The City of Victoria’s plans to regulate short-term rental locations isn’t likely to change given the news that Airbnb will be remitting provincial sales tax in B.C. on behalf of its hosts. Airbnb

Airbnb to collect provincial sales tax in B.C.

The company will begin gathering 8 per cent PST and the up-to-3 percent MRDT

The City of Victoria is anticipating that the province’s new taxation on short-term rental industry leader Airbnb will level the playing field between businesses and help provide much needed housing.

“Essentially the regulations the province brought in today are making Airbnb pay taxes just like any other business. It’s making them play by the rules,” said Victoria Coun. Jeremy Loveday, council’s spokesperson on the issue.

B.C. Finance Minister Carole James echoed that statement at Wednesday’s announcement that her ministry has reached an arrangement with the home accommodation company that will enable it to collect provincial sales tax on all short-term rentals booked through its online platform. The decision is in line with the government’s move toward new tax models that help with tax fairness, she added.

“This is about a fair playing field, especially in the hospitality industry,” James said.

Airbnb will begin collecting the eight-per-cent PST and up to three per cent in municipal and regional district taxes generated through the short-term accommodation its operators provide within the province.

To streamline this process, Airbnb will remit on behalf of its hosts in B.C., ensuring no additional administrative burden is placed on the operators.

Late last year the City of Victoria began to adjust its zoning regulations to prevent short-term rentals from springing up in and around downtown, as a way to help slow the removal of previously long-term rental suites for use as potentially higher-yield night-by-night rentals.

RELATED: City to hire contractor to study short-term rentals in Victoria

Even with the “welcome announcement” that funds will be collected to support the province’s housing affordability plans, Loveday said there was no expectation that the move would have any impact on the direction the City is moving in regulating short-term rentals through zoning bylaws and business licensing.

As for the affect on the end user, he said, “I’m sure that operators will just pass these costs on to their guests.”

“For the most part, the short-term rental operators that I’ve spoken to have said they want to comply with the rules and they want to be contributing businesses.”

James said with Airbnb becoming involved with a sharing agreement it will push other short-term rental companies to do the same.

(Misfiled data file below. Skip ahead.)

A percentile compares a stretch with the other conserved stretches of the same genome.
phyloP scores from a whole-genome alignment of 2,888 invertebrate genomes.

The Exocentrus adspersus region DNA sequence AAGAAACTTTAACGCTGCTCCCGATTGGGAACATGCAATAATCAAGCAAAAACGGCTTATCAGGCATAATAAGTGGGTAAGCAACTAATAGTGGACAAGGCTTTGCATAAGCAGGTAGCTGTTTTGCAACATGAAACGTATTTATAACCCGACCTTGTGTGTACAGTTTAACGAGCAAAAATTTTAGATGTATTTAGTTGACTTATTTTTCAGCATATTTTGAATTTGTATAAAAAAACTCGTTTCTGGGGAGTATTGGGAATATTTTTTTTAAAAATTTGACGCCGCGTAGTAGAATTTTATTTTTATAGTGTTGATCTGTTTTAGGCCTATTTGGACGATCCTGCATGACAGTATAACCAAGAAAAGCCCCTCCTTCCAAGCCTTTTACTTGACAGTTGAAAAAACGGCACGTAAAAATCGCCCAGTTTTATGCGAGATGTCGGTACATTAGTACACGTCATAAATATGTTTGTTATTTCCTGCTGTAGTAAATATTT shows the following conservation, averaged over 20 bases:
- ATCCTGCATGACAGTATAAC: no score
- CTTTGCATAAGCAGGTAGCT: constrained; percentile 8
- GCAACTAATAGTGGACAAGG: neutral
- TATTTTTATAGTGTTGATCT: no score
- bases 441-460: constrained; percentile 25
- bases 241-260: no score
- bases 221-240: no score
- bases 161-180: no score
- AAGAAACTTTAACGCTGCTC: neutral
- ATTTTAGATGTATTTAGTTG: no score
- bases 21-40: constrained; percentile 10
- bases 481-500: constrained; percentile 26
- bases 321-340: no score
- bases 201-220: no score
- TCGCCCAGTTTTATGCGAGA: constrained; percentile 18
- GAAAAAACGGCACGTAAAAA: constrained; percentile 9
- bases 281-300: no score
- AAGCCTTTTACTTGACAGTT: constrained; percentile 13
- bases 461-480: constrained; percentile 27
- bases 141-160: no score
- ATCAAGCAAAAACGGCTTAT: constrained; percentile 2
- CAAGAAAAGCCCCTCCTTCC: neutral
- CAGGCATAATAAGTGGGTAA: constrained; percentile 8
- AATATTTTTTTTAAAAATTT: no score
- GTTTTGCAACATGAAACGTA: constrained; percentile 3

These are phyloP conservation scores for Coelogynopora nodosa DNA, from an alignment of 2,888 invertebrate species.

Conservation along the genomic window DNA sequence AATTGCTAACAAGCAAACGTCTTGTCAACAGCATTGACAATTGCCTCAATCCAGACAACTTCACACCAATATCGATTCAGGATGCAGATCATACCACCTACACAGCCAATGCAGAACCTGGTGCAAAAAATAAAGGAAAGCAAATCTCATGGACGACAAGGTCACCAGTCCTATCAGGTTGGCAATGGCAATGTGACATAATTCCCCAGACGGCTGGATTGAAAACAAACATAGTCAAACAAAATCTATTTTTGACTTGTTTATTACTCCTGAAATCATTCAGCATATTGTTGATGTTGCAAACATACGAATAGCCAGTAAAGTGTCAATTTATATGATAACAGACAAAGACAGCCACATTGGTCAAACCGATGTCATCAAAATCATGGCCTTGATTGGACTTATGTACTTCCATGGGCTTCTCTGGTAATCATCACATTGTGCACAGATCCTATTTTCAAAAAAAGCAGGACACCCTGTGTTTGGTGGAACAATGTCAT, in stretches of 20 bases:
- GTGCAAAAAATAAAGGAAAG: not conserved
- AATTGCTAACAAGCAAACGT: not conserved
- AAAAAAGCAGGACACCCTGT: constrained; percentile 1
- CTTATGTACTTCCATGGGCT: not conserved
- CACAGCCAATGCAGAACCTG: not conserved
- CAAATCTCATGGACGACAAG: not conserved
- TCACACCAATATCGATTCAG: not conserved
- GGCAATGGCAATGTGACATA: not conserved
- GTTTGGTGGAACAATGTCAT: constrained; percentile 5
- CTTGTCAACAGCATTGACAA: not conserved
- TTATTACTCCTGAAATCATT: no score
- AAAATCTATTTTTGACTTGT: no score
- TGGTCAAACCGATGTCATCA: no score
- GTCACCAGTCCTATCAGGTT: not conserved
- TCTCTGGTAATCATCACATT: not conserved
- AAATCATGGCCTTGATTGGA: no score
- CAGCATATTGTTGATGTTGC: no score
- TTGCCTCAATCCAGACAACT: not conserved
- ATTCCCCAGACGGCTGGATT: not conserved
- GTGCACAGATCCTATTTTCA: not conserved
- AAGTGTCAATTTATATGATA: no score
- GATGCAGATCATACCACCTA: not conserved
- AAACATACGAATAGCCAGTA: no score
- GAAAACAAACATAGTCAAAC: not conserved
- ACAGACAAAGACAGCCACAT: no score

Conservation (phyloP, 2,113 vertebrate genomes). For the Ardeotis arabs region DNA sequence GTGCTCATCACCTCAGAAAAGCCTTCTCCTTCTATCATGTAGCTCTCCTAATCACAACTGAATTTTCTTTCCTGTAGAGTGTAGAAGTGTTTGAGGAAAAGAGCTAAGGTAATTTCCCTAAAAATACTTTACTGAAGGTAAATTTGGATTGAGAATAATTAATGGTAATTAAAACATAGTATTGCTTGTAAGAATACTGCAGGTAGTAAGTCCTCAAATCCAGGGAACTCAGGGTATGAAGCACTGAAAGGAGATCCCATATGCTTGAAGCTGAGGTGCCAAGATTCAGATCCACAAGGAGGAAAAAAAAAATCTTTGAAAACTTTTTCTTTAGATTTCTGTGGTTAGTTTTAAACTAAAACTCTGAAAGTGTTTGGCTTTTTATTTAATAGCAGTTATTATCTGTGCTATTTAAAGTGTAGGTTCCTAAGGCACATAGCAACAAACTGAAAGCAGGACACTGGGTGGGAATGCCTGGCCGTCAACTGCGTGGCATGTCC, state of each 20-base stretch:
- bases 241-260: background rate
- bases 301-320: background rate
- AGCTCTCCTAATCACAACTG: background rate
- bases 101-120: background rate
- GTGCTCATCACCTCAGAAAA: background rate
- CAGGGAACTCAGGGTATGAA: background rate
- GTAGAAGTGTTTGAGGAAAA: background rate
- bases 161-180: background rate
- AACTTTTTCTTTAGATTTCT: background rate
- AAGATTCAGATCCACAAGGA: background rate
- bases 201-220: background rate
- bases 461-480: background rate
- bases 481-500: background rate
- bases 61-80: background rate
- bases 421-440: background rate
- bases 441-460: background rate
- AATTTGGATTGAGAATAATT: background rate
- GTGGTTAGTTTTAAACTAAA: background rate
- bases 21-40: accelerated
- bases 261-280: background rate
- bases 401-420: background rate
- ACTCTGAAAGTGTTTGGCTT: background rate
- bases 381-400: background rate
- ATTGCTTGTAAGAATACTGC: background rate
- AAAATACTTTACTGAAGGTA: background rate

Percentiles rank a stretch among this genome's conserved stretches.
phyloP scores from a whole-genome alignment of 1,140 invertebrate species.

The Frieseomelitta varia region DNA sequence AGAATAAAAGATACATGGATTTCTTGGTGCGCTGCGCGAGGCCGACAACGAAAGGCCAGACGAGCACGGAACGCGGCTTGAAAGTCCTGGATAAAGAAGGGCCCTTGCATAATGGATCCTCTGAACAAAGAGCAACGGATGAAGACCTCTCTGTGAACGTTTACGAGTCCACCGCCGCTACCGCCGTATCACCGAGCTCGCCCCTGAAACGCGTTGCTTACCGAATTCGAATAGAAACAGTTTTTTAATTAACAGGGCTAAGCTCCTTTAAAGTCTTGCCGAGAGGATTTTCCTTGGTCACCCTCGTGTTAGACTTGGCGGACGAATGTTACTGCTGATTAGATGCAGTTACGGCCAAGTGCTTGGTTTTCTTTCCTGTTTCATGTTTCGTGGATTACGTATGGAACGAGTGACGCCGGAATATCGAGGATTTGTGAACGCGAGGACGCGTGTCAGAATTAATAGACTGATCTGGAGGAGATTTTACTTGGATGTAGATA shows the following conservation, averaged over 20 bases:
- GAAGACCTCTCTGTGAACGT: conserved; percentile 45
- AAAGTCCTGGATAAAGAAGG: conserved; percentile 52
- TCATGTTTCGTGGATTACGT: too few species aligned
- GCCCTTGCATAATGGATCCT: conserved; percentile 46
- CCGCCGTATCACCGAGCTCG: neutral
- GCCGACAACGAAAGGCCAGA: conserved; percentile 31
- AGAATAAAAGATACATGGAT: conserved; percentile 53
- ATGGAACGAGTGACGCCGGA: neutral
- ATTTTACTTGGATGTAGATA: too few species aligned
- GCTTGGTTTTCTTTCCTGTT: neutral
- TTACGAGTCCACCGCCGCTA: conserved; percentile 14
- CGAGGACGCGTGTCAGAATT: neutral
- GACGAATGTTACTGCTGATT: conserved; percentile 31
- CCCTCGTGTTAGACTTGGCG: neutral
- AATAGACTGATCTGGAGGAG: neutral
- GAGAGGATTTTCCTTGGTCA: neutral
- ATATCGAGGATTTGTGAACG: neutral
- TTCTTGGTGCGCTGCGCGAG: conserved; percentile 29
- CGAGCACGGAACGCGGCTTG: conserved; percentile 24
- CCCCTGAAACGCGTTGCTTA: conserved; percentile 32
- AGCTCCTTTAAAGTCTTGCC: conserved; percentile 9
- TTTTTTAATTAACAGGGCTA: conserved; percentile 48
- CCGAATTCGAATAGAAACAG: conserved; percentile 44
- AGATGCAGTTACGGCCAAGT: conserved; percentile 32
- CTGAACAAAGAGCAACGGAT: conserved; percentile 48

“This is a defining moment for Airbnb in British Columbia,” said Alex Dagg, public policy manager for Airbnb in Canada. “These changes are a welcome opportunity to continue helping the province and its residents benefit from the positive economic impacts of home sharing.”

According to the B.C. government, if Airbnb contributed to this tax in 2017 they would have collected about $18 million. The company first began remitting taxes in Portland and is looking to do so in other areas.

Besides contributing to affordable housing, the tax money will also go toward promoting local tourism.

– with files from Jen Zielinski

editor@vicnews.com

airbnbCity of Victoria

Get local stories you won't find anywhere else right to your inbox.
Sign up here

Just Posted

Pandemic reunites 2000s era Victoria rock band The Origin

Saanich musicians recording for first time since 2008

Local authors nominated for Victoria Book Prize awards

Finalists for 2020 announced in two categories

Patrick brothers who shaped modern hockey also tried, but failed, to remove violence

New history thesis shows efforts to sell a “clean game” in Oak Bay

Central Saanich to formally inform Agricultural Land Commission about soccer pitch proposal

Move is meant for information only with no application having come forward yet

B.C. or Ontario? Residential school survivors fight move of court battle

It’s now up to Ontario’s Court of Appeal to sort out the venue question

POLL: Do you plan on allowing your children to go trick or treating this year?

This popular annual social time will look quite different this year due to COVID-19

B.C. transportation minister will not seek re-election

Claire Trevena has held the position since 2017

Body discovered floating in water near Lasqueti Island

JRCC reports personnel aboard fishing vessel made the find

Is it time to start thinking about greener ways to package cannabis?

Packaging suppliers are still figuring eco-friendly and affordable packaging options that fit the mandates of Cannabis Regulations

Young B.C. cancer survivor rides 105-km with Terry Fox’s brother

Jacob Bredenhof and Darrell Fox’s cycling trek raises almost $90,000 for cancer research

B.C. migrant, undocumented workers rally for permanent residency program

Rally is part of the Amnesty for Undocumented Workers Campaign led by the Migrant Workers Centre

Preparations underway for pandemic election in Saskatchewan and maybe B.C.

Administrators in B.C. and around the country are also looking to expand voting by mail during the pandemic

Nearly 20 per cent of COVID-19 infections among health-care workers by late July

WHO acknowledged the possibility that COVID-19 might be spread in the air under certain conditions

Most Read